Kale: Seeds of the Past, Food of the Future

In this week’s veg* food post, we’re going to get leafy green and highly scientific. Kale is a wonder-green that’s jumped into the public conscious relatively recently. While some find its luxurious folds enticing, others are intimidated by its unique taste and overwhelming vitamin load. No matter where you stand, let me show you how science and people get together to make delicious eats.

Kale is a leafy cabbage plant that instead of forming a head (like a head of lettuce, not like a head of state), just lets it all hang out. It’s a cultivated version of Brassica oleracea, a plant in the mustard family. Now, many mustard plants have chemicals in the leaves that make the leaves taste bitter or sharp. This deters leaf-eating insects who would rather not deal with the havoc those chemicals could wreak on them, but it did nothing to curb human appetite or ingenuity.

See, over years, decades, centuries of carefully selecting for specific types of Brassica oleracea, humans have managed to take that one species and create a series of cultivars, or cultivated plants, out of it. Prepare your mind because it is about to be blown: cauliflower, kale, broccoli, and collard greens are ALL THE SAME SPECIES. Yeah, I know. Talk about diversity, right?

Farmers have been selecting for different traits (big ol’ leaves for kale, big ol’ buds for broccoli) since basically forever. Kale is supposedly one of the older cultivars, but it has become super popular all over again. Fashion is cyclical and so is food ““ watch out, Jen’s bizarre molds are going to be coming back in style soon (Jen is a Persephone food soldier, putting her tongue on the line for us every week). Kale was probably introduced to the United States from Europe (Kai-lin from China is similar but not quite the same). It was super popular since it would grow in the winter when nothing else would even be starting to sprout from the earth AND it is high in important vitamins and minerals, like vitamin C and calcium.

Kale can be eaten either raw or cooked. I prefer raw because I am developing a real fiendish love of Large Fancy Salads. I think Elaine Benes was onto something with all that Big Salad ordering she did at the coffee shop. The local food co-op here makes a fantastic kale and beet salad with sesame seeds and bits of red bell pepper, so if I’m feeling lazy, I go with that. Since kale has a lot of flavor, it’s easy to make a simple dressing for it, like the one on the Whole Foods website, and just dig in. I like adding nuts or seeds to the salad to offset the bitter taste of the leaf. I know some folks are into adding dried fruit, like cranberries or raisins, but that’s just not my bag.

And finally ““ let me make a plug for kale chips because one they are delicious and two they are healthy and three, if you want to make your own, they are easy to do. Just wash some kale, mix up a tablespoon of olive oil, and add salt to taste. Spread that concoction onto a cookie sheet, bake at 350°F for about 10 minutes or until the leaves are crispy but not brown. Enjoy forever.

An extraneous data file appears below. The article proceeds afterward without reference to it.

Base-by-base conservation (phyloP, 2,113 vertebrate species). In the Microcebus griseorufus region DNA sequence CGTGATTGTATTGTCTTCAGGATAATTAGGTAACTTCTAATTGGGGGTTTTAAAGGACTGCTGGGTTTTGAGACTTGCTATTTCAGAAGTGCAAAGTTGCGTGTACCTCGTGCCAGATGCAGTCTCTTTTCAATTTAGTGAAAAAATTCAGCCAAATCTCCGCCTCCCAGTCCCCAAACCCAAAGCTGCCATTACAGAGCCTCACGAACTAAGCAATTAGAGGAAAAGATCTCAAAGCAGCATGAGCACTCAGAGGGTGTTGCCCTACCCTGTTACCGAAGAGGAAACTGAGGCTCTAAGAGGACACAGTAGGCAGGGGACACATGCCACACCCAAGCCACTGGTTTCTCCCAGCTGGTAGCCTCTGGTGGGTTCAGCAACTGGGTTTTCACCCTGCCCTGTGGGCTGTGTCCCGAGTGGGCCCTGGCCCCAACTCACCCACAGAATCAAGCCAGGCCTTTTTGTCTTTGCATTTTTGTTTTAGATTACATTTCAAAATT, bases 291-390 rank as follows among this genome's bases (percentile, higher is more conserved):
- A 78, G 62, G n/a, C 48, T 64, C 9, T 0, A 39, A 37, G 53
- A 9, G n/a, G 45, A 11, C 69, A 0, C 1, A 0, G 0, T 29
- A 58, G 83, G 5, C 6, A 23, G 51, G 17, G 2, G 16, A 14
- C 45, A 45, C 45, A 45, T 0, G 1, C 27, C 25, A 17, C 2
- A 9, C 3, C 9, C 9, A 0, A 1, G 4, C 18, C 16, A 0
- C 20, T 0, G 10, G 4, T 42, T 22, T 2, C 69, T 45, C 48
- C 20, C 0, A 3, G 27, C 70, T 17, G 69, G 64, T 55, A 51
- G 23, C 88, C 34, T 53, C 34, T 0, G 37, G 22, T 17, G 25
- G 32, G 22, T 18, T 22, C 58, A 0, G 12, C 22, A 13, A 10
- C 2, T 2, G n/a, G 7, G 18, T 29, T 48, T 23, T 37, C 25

8 replies on “Kale: Seeds of the Past, Food of the Future”

I’m still not over the day when I found out what kale is. I mean, I read about on the Amarican blogs and the way people described it, it sounded like some sort of exotic veg. I just assumed it was one of these fancy things that I wouldn’t be able to get in a Danish supermarket anyways. And in my head I pronounced it “kahleh” (how do you actually say it?). Then, maybe some weeks ago, I googled it for the first time. It’s plain old “Grünkohl” and I was so…underwhelmed? I grew up with it, it’s one of the veggies I usually have during winter. One of the most old-fashioned foods that exist over here. Not exotic (whatever that means) at all.

But I love it :).

I’m not a big veggie eater (my 2 main food groups are bread and cheese) but I’ve been slowly trying to adopt a healthier lifestyle. Lately I really like spinach to make up a large portion of my salads, is Kale similar to the spinach flavor? Also I am very intrigued by the kale chip recipe. I know what I’ll be picking up at the grocery store tomorrow.

…I think Kale is more similar to spinach than lettuces, as it really does have more bitterness to it than spinach, but kale also has a much firmer texture to it than spinach.

Truthfully, when I use raw kale, I like to let it marinade in the dressing for a bit. I treat it more as I would a pasta salad, letting it sit in the dressing for about 30 minutes before consuming.

When cooking, (or at least sauteing) kale is very similar to spinach, the only difference being you need to leave it on the stove a bit longer.

I hope you give kale a try…I’m a reformed reluctant veg-eater who still forgets I like vegetables and greens.There are SO many ways to enjoy kale (ooh! Just remembered another, saute some kale with olive oil and garlic, then toss with pasta and parm. SO. Good.)

I add kale to just about everything now. Potatoes dauphine? Kale! Soup? Kale! That giant pot of jambalaya that I have bubbling on the stove right now? KALE!

I’m also a big fan of just sauteing a bit of kale and putting it on some sourdough toast with a poached egg on top. So, so yummy!

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